The Vice-President of Panama said her country has a long history of hosting migrants, pledging commitment to implementing the Compact. It is important to understand why people leave their countries and ensure that they have access to jobs and education without any discrimination whatsoever. She also urged countries to align their policies to ensure migrants are safe no matter where they are.
No one country alone can tackle migration issues resulting from war and poverty, said China’s representative as he urged delegations to work together to incorporate the spirit of the Compact. Global governance on migration must fully respect the national sovereignty of each country. Putting the people at the centre of policy is critical. Countries of origin, destination and transit must improve coordination.
The representative of the Office of the United Nations High Commissioner for Human Rights (OHCHR) said that the Compact demonstrates that multilateralism is “alive and well”. Noting that the Compact places particular emphasis on protecting migrants with vulnerabilities, he said the Office has made it a priority to assist States in implementing the agreement. “We will do our part to support you,” he added.
The representative of Belarus said that his country has been actively involved in working on the Compact by preparing proposals and consulting with specialized agencies and civil society, as well as its diaspora. Dealing with mass migration requires dealing with the crises that cause them, he added.
The representative of the International Labour Organization (ILO) said the Compact, for the first time, provides a robust collective implementation mechanism. Estimates show that there are 164 million migrant workers in the world. “More often than not, migration is about work,” he said, adding that migration is not merely a concept. It is lived by individuals and their families. Labour is not a commodity and should not be treated as such.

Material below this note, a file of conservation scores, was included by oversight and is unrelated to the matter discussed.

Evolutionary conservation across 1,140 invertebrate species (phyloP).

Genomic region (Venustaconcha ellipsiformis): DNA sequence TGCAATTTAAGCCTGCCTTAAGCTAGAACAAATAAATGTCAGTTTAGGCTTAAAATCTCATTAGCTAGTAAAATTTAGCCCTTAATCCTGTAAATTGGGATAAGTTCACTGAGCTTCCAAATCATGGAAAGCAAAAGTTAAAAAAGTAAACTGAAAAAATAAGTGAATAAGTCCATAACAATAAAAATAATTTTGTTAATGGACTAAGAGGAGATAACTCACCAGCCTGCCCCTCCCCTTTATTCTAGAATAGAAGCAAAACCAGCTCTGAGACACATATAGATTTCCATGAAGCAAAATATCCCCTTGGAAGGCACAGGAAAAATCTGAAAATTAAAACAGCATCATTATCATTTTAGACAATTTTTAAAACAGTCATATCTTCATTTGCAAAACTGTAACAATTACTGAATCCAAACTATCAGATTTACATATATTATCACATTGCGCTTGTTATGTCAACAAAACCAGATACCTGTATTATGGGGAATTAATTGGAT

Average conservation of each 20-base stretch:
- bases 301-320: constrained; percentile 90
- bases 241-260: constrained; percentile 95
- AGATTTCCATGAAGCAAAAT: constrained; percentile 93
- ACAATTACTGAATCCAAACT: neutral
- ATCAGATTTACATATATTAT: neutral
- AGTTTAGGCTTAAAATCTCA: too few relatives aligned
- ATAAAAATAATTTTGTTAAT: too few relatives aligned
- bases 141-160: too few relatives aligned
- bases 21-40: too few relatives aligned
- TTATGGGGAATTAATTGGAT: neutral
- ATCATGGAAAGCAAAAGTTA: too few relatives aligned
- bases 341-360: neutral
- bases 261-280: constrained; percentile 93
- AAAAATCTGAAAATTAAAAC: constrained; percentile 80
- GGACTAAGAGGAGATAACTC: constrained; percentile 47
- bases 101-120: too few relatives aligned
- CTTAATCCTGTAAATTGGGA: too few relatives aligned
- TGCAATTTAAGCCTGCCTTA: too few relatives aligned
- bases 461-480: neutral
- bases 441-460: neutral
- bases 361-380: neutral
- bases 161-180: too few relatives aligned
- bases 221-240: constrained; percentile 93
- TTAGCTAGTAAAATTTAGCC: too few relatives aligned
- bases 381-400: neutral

A minister of Thailand said the Compact’s effective implementation requires coordinated efforts at the national and regional levels. In terms of assessing regional progress, he said a regular forum would help foster the sharing of best practices and knowledge.
The representative of Nigeria said this dialogue comes at the most auspicious time. “We might be ultimately judged […] on whether we could promote the human rights of our citizens and migrants alike,” he said. Nigeria has implemented migrant training programmes to ensure the effective running of migration centres, criminalized human trafficking and enhanced the country’s data collection mechanism.
The representative of United Cities and Local Governments said the mayors of towns and cities are at the front line of dealing with migrants. Hence, the Compact is crucial for them because migrants are their neighbours, colleagues, friends and family, she added.
The representative of Germany said dispelling misconceptions about migrants is essential. Migration is as old as humankind. Tackling the challenge of migration requires international vision.
The representative of the Russian Federation said the aims of the Compact are targeted, as it seeks to deal with the economic and geographic aspects, while promoting interethnic understanding. He noted that there are groups of people that do not wish to integrate and adapt within their host country but still wish to live, study and work there.
The observer for the Holy See said the international community must address the root causes of migratory flows including violence, inhumane living conditions and natural disasters. All migrants, regardless of status, must be afforded due process.
The representative of the League of Arab States said that the Arab world is the subject of an increasing wave of migration, hosting 11 per cent of international migrants. She stressed the need to settle conflicts, combat racism, xenophobia and human trafficking, and boost cooperation between origin and host countries.
As the discussion continued into the afternoon session — which was chaired by Mehmet Samsar, Ambassador/Director General of Consular Affairs, Ministry for Foreign Affairs of Turkey — many speakers detailed concrete projects aimed at improving the lives of migrants in origin, transit and destination countries alike. A discussion also emerged about the needs of the world’s most vulnerable migrants, including children and those threatened by criminal smugglers.
In that regard, the observer for the Sovereign Order of Malta described his organization’s extensive provision of medical assistance to migrants on the waters of the Mediterranean, as well as efforts to counter the horrors of human smuggling and trafficking. Robust measures to combat those phenomena are needed “now, and right now”, he stressed.
The Minister for the Interior of Finland, outlining his Government’s support in countries including Iraq and Somalia, said one aim is to collect data on individual migrants’ experiences and provide a voice to the many men, women and children choosing to leave their homes around the world.